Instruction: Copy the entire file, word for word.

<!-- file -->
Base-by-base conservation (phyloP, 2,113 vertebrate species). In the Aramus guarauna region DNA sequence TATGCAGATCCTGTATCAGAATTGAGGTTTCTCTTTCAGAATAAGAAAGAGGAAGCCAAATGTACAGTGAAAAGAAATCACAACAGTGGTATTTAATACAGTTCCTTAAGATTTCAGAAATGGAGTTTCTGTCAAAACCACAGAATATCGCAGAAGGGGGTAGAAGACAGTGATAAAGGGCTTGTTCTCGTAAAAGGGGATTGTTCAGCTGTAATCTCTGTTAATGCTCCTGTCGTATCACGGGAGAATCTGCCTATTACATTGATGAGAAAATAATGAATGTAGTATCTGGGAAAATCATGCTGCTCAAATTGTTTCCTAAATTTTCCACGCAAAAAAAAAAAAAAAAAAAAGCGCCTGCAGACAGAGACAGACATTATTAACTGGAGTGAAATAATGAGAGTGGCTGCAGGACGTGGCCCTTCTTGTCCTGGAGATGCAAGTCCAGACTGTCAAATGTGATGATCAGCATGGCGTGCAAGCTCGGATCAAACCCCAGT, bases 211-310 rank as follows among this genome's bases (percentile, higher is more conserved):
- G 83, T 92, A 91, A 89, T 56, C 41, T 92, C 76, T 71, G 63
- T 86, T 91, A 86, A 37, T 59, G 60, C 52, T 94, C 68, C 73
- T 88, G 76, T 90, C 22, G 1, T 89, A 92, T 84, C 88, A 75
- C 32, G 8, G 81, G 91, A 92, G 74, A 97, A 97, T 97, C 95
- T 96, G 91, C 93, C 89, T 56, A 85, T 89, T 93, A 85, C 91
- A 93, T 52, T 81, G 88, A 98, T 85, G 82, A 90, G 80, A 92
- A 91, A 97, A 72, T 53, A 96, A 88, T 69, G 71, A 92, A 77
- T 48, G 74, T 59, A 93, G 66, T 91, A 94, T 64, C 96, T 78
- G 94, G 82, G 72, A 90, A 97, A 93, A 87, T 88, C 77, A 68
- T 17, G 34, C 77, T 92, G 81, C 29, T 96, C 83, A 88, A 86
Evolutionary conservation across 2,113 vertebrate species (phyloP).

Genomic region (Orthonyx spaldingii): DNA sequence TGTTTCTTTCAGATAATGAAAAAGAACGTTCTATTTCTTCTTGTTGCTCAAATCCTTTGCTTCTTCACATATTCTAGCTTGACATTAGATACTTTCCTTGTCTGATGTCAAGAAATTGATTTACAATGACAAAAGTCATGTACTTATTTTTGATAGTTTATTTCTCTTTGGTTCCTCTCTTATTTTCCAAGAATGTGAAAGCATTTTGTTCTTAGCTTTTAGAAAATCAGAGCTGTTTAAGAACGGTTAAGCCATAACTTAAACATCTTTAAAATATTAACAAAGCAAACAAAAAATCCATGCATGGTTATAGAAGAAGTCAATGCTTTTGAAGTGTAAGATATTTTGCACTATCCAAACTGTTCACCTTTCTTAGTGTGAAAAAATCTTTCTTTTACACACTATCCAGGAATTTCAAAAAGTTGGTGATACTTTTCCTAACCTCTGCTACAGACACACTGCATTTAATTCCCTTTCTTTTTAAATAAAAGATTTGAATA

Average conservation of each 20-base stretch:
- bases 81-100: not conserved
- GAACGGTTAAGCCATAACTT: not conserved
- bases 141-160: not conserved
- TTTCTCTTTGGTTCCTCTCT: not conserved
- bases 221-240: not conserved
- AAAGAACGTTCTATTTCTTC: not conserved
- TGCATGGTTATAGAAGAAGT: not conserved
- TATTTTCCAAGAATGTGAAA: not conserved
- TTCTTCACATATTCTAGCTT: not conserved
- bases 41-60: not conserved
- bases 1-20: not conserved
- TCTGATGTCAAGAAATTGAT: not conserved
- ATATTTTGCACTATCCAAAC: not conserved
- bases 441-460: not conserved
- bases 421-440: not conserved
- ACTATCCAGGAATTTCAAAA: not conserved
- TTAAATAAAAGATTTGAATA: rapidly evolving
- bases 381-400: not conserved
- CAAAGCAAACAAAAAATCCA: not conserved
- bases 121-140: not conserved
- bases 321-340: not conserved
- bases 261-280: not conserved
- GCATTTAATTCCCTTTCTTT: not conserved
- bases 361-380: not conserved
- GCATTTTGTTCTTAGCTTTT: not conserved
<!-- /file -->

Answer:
Base-by-base conservation (phyloP, 2,113 vertebrate species). In the Aramus guarauna region DNA sequence TATGCAGATCCTGTATCAGAATTGAGGTTTCTCTTTCAGAATAAGAAAGAGGAAGCCAAATGTACAGTGAAAAGAAATCACAACAGTGGTATTTAATACAGTTCCTTAAGATTTCAGAAATGGAGTTTCTGTCAAAACCACAGAATATCGCAGAAGGGGGTAGAAGACAGTGATAAAGGGCTTGTTCTCGTAAAAGGGGATTGTTCAGCTGTAATCTCTGTTAATGCTCCTGTCGTATCACGGGAGAATCTGCCTATTACATTGATGAGAAAATAATGAATGTAGTATCTGGGAAAATCATGCTGCTCAAATTGTTTCCTAAATTTTCCACGCAAAAAAAAAAAAAAAAAAAAGCGCCTGCAGACAGAGACAGACATTATTAACTGGAGTGAAATAATGAGAGTGGCTGCAGGACGTGGCCCTTCTTGTCCTGGAGATGCAAGTCCAGACTGTCAAATGTGATGATCAGCATGGCGTGCAAGCTCGGATCAAACCCCAGT, bases 211-310 rank as follows among this genome's bases (percentile, higher is more conserved):
- G 83, T 92, A 91, A 89, T 56, C 41, T 92, C 76, T 71, G 63
- T 86, T 91, A 86, A 37, T 59, G 60, C 52, T 94, C 68, C 73
- T 88, G 76, T 90, C 22, G 1, T 89, A 92, T 84, C 88, A 75
- C 32, G 8, G 81, G 91, A 92, G 74, A 97, A 97, T 97, C 95
- T 96, G 91, C 93, C 89, T 56, A 85, T 89, T 93, A 85, C 91
- A 93, T 52, T 81, G 88, A 98, T 85, G 82, A 90, G 80, A 92
- A 91, A 97, A 72, T 53, A 96, A 88, T 69, G 71, A 92, A 77
- T 48, G 74, T 59, A 93, G 66, T 91, A 94, T 64, C 96, T 78
- G 94, G 82, G 72, A 90, A 97, A 93, A 87, T 88, C 77, A 68
- T 17, G 34, C 77, T 92, G 81, C 29, T 96, C 83, A 88, A 86
Evolutionary conservation across 2,113 vertebrate species (phyloP).

Genomic region (Orthonyx spaldingii): DNA sequence TGTTTCTTTCAGATAATGAAAAAGAACGTTCTATTTCTTCTTGTTGCTCAAATCCTTTGCTTCTTCACATATTCTAGCTTGACATTAGATACTTTCCTTGTCTGATGTCAAGAAATTGATTTACAATGACAAAAGTCATGTACTTATTTTTGATAGTTTATTTCTCTTTGGTTCCTCTCTTATTTTCCAAGAATGTGAAAGCATTTTGTTCTTAGCTTTTAGAAAATCAGAGCTGTTTAAGAACGGTTAAGCCATAACTTAAACATCTTTAAAATATTAACAAAGCAAACAAAAAATCCATGCATGGTTATAGAAGAAGTCAATGCTTTTGAAGTGTAAGATATTTTGCACTATCCAAACTGTTCACCTTTCTTAGTGTGAAAAAATCTTTCTTTTACACACTATCCAGGAATTTCAAAAAGTTGGTGATACTTTTCCTAACCTCTGCTACAGACACACTGCATTTAATTCCCTTTCTTTTTAAATAAAAGATTTGAATA

Average conservation of each 20-base stretch:
- bases 81-100: not conserved
- GAACGGTTAAGCCATAACTT: not conserved
- bases 141-160: not conserved
- TTTCTCTTTGGTTCCTCTCT: not conserved
- bases 221-240: not conserved
- AAAGAACGTTCTATTTCTTC: not conserved
- TGCATGGTTATAGAAGAAGT: not conserved
- TATTTTCCAAGAATGTGAAA: not conserved
- TTCTTCACATATTCTAGCTT: not conserved
- bases 41-60: not conserved
- bases 1-20: not conserved
- TCTGATGTCAAGAAATTGAT: not conserved
- ATATTTTGCACTATCCAAAC: not conserved
- bases 441-460: not conserved
- bases 421-440: not conserved
- ACTATCCAGGAATTTCAAAA: not conserved
- TTAAATAAAAGATTTGAATA: rapidly evolving
- bases 381-400: not conserved
- CAAAGCAAACAAAAAATCCA: not conserved
- bases 121-140: not conserved
- bases 321-340: not conserved
- bases 261-280: not conserved
- GCATTTAATTCCCTTTCTTT: not conserved
- bases 361-380: not conserved
- GCATTTTGTTCTTAGCTTTT: not conserved